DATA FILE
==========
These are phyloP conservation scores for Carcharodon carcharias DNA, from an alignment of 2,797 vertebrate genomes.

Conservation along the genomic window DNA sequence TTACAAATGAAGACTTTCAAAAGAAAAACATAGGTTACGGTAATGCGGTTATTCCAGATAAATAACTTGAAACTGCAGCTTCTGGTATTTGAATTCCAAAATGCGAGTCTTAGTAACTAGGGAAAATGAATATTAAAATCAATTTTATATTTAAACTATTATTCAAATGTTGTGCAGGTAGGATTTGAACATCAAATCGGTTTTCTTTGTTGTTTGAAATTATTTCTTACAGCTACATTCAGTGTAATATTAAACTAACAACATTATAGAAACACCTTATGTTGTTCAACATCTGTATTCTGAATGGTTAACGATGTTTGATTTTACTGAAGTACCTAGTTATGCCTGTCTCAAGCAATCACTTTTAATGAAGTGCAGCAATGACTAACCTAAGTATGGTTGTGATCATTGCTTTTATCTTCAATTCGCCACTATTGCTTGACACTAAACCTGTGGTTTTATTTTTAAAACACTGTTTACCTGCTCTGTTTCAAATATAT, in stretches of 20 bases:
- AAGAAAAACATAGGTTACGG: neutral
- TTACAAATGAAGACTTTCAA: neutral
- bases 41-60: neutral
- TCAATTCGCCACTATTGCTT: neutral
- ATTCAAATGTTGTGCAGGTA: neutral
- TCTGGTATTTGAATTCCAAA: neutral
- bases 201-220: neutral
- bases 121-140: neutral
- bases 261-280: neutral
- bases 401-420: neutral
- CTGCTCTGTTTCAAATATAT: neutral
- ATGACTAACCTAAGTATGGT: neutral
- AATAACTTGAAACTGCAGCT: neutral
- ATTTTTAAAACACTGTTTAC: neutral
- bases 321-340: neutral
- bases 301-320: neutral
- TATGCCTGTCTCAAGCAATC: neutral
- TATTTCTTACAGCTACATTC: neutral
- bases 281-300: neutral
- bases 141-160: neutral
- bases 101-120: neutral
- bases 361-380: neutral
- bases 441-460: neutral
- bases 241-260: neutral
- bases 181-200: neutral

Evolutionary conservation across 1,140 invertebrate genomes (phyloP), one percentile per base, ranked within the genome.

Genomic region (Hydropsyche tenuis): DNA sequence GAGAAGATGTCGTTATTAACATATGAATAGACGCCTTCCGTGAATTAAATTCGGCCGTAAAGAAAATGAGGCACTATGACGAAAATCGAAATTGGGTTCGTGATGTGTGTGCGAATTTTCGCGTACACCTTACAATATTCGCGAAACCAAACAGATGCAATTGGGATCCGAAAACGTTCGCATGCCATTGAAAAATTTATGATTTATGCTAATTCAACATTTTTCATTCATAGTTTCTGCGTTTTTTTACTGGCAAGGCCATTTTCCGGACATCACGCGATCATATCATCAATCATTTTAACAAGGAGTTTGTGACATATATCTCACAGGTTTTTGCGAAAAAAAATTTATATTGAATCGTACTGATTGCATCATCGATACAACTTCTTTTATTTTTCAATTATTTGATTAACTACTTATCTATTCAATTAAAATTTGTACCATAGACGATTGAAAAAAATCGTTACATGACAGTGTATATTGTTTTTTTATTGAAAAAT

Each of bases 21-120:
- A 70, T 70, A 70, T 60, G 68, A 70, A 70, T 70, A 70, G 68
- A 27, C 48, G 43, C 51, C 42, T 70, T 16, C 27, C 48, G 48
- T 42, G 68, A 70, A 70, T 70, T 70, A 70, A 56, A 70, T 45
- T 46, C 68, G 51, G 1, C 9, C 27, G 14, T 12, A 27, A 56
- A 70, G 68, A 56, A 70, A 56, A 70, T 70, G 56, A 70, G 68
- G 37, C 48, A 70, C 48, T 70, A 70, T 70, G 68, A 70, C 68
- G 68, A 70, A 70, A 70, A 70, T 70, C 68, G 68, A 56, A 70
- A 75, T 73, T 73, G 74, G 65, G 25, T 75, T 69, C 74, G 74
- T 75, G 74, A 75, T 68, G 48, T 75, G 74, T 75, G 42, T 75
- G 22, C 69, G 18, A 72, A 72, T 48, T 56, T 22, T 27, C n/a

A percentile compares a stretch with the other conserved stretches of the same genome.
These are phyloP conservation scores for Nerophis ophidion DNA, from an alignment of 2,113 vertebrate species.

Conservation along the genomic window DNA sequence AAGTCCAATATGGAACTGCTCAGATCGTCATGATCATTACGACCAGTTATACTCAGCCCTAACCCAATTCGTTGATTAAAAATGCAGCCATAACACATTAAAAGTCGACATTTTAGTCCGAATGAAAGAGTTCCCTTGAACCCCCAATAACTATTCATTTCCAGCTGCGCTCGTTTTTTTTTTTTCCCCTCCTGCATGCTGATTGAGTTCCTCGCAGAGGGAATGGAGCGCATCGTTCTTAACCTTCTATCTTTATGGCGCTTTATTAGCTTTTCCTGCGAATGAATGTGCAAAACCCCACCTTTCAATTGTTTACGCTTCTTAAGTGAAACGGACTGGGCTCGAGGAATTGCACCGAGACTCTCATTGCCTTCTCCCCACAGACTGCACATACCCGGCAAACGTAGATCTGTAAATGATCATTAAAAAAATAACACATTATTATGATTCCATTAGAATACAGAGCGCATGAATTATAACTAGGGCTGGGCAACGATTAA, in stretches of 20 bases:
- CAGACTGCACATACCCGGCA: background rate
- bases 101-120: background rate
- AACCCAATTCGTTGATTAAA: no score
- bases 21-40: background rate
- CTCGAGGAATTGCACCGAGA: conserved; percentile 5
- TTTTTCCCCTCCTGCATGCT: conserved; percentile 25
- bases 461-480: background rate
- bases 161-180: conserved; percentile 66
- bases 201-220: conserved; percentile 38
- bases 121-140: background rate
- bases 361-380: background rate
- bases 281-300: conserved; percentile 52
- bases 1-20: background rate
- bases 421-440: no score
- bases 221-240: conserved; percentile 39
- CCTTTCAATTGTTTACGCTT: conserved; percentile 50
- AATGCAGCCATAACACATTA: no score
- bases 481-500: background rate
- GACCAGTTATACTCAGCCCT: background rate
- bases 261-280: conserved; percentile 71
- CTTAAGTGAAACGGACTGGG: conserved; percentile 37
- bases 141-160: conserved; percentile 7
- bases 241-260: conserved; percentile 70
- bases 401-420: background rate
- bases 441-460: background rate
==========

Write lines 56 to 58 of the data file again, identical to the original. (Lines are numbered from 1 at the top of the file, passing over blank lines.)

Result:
- bases 1-20: background rate
- bases 421-440: no score
- bases 221-240: conserved; percentile 39